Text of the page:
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Ho Sin Tung

Dusty Landscape

Chambers Fine Art, Beijing, Sep 17 – Nov 20, 2016

By Nooshfar Afnan

Visitors entering Ho Sin Tung’s exhibition at Chambers Fine Art in Beijing are confronted with posters like those hung outside Hong Kong cinemas. For the Hong Kong artist’s first solo show in mainland China, she has chosen two types of custom-made frames in a variety of colours to hold these posters and emphasise the idea that they advertise movies. On closer inspection, however, the posters, executed with coloured pencil on tea-stained paper, are revealed to promote fictional movies, mainly horror.

For example When the Triangle Descends the Stairs (2016) pays homage to Hitchcock’s Psycho, including its famous shower scene, the large house and its stairwell. With her dry sense of humour, Ho replaces the murderer with a geometric form, a triangle, raising the question of fear of the unknown. “A horror film always reaches its climax and ending at the moment when the unknown reveals itself,” she says. “But what if a triangle descends the stairs? The unknown and the known will arrive at the same time.”


The Weaker Man by Ho Sin Tung. Coloured pencil on paper, 102 x 69 cm, 2014. Courtesy the artist and Chambers Fine Art Beijing.

Born in Hong Kong in 1986, the artist references social issues affecting the city. In The Weaker Man (2014) she uses another fictional horror movie poster to depict the Hong Kong police like zombies chasing homeless people off the streets of the city.

Other posters address topics such as anxiety about natural disasters; ancient Chinese deities that are revered in mainland China but feared in Hong Kong, Taiwan and Macau; the Korean obsession with cosmetic surgery; and making a horoscope seem reliable through pseudoscience.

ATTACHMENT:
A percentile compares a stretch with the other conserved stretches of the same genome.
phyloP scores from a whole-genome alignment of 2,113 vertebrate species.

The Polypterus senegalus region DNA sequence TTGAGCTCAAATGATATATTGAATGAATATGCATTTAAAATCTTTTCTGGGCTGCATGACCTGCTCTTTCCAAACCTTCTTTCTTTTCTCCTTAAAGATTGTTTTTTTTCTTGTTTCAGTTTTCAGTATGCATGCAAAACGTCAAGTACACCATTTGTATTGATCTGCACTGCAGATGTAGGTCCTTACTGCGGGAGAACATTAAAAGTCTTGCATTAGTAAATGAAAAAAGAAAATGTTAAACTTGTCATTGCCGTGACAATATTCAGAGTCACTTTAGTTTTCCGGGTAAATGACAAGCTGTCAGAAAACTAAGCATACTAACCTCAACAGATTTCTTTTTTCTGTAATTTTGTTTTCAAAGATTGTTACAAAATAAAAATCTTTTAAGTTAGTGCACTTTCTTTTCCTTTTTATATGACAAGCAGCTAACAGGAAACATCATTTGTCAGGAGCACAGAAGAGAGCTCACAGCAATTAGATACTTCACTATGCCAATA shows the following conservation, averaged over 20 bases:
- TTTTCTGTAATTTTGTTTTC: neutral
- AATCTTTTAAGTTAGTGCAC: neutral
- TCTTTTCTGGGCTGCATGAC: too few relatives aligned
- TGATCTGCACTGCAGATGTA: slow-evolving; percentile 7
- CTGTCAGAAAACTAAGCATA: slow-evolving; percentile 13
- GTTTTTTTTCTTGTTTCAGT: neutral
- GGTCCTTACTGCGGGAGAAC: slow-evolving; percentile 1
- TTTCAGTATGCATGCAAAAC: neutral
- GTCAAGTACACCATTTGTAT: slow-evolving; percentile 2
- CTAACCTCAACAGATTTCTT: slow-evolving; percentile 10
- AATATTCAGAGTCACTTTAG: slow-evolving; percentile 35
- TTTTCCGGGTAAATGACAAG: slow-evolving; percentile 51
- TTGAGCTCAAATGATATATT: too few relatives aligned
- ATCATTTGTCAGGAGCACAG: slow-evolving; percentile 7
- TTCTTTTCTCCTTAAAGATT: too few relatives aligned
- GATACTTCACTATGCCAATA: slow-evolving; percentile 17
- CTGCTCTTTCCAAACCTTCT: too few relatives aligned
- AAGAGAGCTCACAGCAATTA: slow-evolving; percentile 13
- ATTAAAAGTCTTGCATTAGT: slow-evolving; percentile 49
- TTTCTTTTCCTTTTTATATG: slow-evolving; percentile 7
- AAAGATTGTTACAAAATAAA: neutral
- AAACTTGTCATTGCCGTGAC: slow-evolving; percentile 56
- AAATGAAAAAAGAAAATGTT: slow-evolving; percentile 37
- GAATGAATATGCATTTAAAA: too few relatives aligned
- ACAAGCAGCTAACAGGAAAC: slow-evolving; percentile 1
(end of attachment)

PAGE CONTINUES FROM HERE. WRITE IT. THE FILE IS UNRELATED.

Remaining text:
Ho’s multimedia work Last Party (2016), in a side room of the gallery, is based on Pier Paolo Pasolini’s dark, sardonic Salò, or the 120 Days of Sodom (1975). Set in a fascist country where a group of powerful and corrupt leaders abduct, abuse and torture 18 youths, it is often nominated as one of the scariest movies ever made and is banned in many countries, including mainland China. Ho’s work consists of three sets of portraits, a carpet and a video: portraits of the four culprits on one wall are flanked on the left and right walls by 18 smaller portraits of the pale, tortured victims, with female and male portraits on opposite walls. A carpet with geometric patterns in the middle of the room, like the one in the movie, is where we are asked to imagine the torture that took place. The work provokes feelings of angst and unease; even for those who have not seen the movie, scenes of violence and abuse are conjured up in the head.

Ho’s passion for cinema shines through in this show. The artist employs the outer forms of movie posters, with their vitrines and graphic style, as a framework for conversations about social and political issues, or just to poke fun at cultural trends.

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